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Maximetrics with muscle control

by Greg

Jarrell, Can you please explain how you can combine Maximetrics with muscle control? I have the Maximetrics program but I am not getting any size at all in my legs. Would doing wall sits for 8 contractions help? Also, you mentioned doing a bicep curl while resisting with the other hand. How would I incorporate that in the Maximetric workout? You mentioned doing lomg holds like martial artists for tendon/ligament strength which is what I want. Are you talking about the standing pole exercises like "holding the ball" for time? Any advice would be greatly appreciated. Thanks

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Oct 05, 2015
Maximetrics with MC Response
by: Jarell

Hello Greg, I hope all is well with your training! Actually, Maximetrics is its contraction style already incorporates muscle control. The goal is to get into position, and flex multiple groups at the same time to stimulate a stronger response in the nervous system for the release of hormones in your body that would stimulate muscle growth. I would focus more on the strength of your leg contractions if you don't see a size increase, and keeping that strength of contraction for all 8 contractions. But something that I have found helps my leg size and strength just as you suggested is doing the wall sits, but keeping my time occupied by coupling my wall sit with other leg exercises. For instance, perform and 12 second wall sit while also working your inner thighs by putting your hands on the inside of your knee and trying to bring them together while doing the wall sit. Then I'd do the same for the outer leg, putting my hands on the outside of my knees and pressing outward with my legs.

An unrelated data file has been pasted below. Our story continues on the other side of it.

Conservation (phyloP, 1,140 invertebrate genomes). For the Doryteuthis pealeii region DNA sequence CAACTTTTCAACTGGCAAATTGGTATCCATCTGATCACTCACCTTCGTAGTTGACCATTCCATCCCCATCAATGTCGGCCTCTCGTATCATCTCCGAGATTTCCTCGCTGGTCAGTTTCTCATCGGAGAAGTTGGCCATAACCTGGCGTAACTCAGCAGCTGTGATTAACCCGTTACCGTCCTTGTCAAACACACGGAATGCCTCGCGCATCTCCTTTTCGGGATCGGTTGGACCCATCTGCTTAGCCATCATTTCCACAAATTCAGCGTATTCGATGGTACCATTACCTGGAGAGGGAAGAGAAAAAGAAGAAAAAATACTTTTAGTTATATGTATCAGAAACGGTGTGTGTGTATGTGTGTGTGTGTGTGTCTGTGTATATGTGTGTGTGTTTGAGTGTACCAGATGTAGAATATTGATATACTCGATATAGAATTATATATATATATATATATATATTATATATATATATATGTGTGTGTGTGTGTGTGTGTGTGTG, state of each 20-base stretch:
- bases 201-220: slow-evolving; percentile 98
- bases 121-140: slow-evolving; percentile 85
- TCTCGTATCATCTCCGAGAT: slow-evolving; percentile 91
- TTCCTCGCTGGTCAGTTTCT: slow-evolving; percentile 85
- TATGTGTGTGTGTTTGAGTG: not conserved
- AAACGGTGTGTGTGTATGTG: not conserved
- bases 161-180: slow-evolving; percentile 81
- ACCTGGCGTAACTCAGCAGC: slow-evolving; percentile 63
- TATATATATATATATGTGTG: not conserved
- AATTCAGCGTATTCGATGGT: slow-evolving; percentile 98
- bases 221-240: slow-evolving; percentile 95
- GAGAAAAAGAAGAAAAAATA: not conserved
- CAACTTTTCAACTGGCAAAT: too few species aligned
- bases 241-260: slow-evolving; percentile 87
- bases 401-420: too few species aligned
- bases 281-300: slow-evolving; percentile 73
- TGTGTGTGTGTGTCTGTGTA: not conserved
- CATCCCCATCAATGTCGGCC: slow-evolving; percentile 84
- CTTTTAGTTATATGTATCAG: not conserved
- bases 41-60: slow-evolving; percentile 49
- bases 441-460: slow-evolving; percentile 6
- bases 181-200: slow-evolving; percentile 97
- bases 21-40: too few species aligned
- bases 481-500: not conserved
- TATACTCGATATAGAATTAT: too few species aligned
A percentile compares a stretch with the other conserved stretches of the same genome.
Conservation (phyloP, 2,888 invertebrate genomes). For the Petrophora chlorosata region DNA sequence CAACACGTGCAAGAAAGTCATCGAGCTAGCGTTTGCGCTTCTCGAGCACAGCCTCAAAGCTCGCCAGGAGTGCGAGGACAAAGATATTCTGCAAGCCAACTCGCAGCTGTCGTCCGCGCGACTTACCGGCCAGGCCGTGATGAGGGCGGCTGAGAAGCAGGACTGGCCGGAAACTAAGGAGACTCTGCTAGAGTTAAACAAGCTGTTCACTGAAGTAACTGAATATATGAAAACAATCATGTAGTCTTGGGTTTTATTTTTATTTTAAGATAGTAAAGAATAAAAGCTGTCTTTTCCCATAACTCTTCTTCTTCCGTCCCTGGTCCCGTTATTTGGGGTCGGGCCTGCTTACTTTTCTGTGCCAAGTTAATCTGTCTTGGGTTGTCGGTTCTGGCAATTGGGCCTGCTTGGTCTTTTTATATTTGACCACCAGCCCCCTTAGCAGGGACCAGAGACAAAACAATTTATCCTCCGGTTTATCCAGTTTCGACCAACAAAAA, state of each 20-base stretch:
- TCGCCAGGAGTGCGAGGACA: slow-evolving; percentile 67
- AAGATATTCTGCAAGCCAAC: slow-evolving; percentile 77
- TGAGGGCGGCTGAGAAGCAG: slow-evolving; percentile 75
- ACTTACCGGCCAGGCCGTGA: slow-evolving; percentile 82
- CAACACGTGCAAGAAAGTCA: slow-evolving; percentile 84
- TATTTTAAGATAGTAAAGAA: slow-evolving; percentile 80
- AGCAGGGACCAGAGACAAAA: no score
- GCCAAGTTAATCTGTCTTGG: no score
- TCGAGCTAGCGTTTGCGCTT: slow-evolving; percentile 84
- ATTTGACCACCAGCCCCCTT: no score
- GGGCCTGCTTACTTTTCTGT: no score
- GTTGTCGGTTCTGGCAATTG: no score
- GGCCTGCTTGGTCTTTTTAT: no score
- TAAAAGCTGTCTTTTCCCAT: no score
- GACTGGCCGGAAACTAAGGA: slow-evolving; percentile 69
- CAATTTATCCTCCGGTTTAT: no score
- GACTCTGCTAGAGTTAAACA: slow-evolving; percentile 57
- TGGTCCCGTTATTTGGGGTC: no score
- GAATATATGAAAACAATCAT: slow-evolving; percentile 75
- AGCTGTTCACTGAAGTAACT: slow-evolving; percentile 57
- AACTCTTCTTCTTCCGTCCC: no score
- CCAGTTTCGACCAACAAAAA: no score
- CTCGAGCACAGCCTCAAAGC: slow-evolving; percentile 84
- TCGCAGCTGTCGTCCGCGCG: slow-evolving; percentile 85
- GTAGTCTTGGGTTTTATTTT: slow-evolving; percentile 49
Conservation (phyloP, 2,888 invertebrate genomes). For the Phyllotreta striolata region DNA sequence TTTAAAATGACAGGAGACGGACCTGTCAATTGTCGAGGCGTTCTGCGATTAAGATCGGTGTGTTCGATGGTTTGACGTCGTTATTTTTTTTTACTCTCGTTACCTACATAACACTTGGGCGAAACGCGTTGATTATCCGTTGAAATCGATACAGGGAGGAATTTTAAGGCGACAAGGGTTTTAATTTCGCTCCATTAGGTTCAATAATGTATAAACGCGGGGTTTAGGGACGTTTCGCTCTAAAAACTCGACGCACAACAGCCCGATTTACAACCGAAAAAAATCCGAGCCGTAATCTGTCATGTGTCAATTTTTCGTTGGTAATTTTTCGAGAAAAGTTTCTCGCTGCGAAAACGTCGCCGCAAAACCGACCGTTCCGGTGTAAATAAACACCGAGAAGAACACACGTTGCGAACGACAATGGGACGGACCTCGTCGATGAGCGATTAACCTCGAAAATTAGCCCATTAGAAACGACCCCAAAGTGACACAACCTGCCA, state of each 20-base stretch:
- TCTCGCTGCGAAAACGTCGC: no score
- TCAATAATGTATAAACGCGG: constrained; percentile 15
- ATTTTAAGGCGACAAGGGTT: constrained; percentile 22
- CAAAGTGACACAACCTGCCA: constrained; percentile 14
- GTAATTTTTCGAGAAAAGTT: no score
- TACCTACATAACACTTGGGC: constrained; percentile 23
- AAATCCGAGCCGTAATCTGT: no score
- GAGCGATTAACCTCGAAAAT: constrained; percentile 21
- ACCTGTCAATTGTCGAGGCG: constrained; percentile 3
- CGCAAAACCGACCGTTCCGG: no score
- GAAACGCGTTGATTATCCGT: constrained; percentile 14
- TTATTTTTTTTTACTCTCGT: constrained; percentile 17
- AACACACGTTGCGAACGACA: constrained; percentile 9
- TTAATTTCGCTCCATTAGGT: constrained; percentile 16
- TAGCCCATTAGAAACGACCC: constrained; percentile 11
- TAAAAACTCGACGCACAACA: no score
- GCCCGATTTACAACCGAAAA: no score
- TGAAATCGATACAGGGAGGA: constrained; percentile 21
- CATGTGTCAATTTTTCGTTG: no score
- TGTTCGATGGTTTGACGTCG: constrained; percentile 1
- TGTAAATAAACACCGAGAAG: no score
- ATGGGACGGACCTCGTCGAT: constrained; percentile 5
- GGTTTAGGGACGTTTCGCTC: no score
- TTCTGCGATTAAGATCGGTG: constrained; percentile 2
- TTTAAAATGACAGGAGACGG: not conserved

As for the isometric bicep curl, that's an isolation exercise, which is opposite of the concept of Maximetrics, which works multiple muscle groups. There is a biceps contraction in Maximetrics in the second motion.

As for tendon strengthening, all of these exercises do strengthen the tendons, but the focus is generally on muscle. Deep stance work like horse stance training or the standing pole exercise you reference do quite a bit in terms of training ligaments, as does general consistency. All of these techniques are meant to be trained for longevity, so your overall connective tissue strength will reach new heights simply from consistency. Hope that helps!

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